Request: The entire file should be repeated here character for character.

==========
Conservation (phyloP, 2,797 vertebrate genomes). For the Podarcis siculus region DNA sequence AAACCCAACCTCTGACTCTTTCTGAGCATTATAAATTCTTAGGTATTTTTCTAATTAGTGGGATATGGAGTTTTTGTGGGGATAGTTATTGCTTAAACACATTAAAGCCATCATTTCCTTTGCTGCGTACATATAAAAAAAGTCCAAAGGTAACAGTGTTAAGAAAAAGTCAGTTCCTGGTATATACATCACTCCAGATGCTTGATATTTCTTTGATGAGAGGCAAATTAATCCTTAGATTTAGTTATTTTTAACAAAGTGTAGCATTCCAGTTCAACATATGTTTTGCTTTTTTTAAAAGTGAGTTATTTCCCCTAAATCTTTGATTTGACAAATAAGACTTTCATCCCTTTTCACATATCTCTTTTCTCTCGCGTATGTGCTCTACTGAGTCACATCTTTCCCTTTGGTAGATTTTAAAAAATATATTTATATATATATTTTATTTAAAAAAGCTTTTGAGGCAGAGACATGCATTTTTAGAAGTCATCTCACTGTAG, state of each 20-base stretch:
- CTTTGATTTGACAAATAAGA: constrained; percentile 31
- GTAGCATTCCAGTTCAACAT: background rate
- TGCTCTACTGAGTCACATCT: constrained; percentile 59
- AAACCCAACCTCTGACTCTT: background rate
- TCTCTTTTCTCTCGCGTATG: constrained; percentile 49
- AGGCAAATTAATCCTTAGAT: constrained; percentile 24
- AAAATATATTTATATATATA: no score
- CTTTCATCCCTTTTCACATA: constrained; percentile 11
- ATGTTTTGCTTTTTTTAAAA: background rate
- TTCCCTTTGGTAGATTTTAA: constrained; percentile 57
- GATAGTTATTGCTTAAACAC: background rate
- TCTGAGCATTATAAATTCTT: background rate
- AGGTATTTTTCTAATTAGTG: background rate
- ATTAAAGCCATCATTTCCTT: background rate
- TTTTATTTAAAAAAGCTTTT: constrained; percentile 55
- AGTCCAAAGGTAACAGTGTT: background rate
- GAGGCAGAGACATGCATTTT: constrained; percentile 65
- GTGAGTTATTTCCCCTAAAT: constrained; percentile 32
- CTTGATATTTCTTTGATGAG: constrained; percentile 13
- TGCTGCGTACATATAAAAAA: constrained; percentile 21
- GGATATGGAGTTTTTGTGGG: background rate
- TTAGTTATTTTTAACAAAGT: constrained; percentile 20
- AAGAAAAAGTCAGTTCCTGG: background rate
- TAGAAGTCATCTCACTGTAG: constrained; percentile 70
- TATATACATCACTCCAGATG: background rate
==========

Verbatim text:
Conservation (phyloP, 2,797 vertebrate genomes). For the Podarcis siculus region DNA sequence AAACCCAACCTCTGACTCTTTCTGAGCATTATAAATTCTTAGGTATTTTTCTAATTAGTGGGATATGGAGTTTTTGTGGGGATAGTTATTGCTTAAACACATTAAAGCCATCATTTCCTTTGCTGCGTACATATAAAAAAAGTCCAAAGGTAACAGTGTTAAGAAAAAGTCAGTTCCTGGTATATACATCACTCCAGATGCTTGATATTTCTTTGATGAGAGGCAAATTAATCCTTAGATTTAGTTATTTTTAACAAAGTGTAGCATTCCAGTTCAACATATGTTTTGCTTTTTTTAAAAGTGAGTTATTTCCCCTAAATCTTTGATTTGACAAATAAGACTTTCATCCCTTTTCACATATCTCTTTTCTCTCGCGTATGTGCTCTACTGAGTCACATCTTTCCCTTTGGTAGATTTTAAAAAATATATTTATATATATATTTTATTTAAAAAAGCTTTTGAGGCAGAGACATGCATTTTTAGAAGTCATCTCACTGTAG, state of each 20-base stretch:
- CTTTGATTTGACAAATAAGA: constrained; percentile 31
- GTAGCATTCCAGTTCAACAT: background rate
- TGCTCTACTGAGTCACATCT: constrained; percentile 59
- AAACCCAACCTCTGACTCTT: background rate
- TCTCTTTTCTCTCGCGTATG: constrained; percentile 49
- AGGCAAATTAATCCTTAGAT: constrained; percentile 24
- AAAATATATTTATATATATA: no score
- CTTTCATCCCTTTTCACATA: constrained; percentile 11
- ATGTTTTGCTTTTTTTAAAA: background rate
- TTCCCTTTGGTAGATTTTAA: constrained; percentile 57
- GATAGTTATTGCTTAAACAC: background rate
- TCTGAGCATTATAAATTCTT: background rate
- AGGTATTTTTCTAATTAGTG: background rate
- ATTAAAGCCATCATTTCCTT: background rate
- TTTTATTTAAAAAAGCTTTT: constrained; percentile 55
- AGTCCAAAGGTAACAGTGTT: background rate
- GAGGCAGAGACATGCATTTT: constrained; percentile 65
- GTGAGTTATTTCCCCTAAAT: constrained; percentile 32
- CTTGATATTTCTTTGATGAG: constrained; percentile 13
- TGCTGCGTACATATAAAAAA: constrained; percentile 21
- GGATATGGAGTTTTTGTGGG: background rate
- TTAGTTATTTTTAACAAAGT: constrained; percentile 20
- AAGAAAAAGTCAGTTCCTGG: background rate
- TAGAAGTCATCTCACTGTAG: constrained; percentile 70
- TATATACATCACTCCAGATG: background rate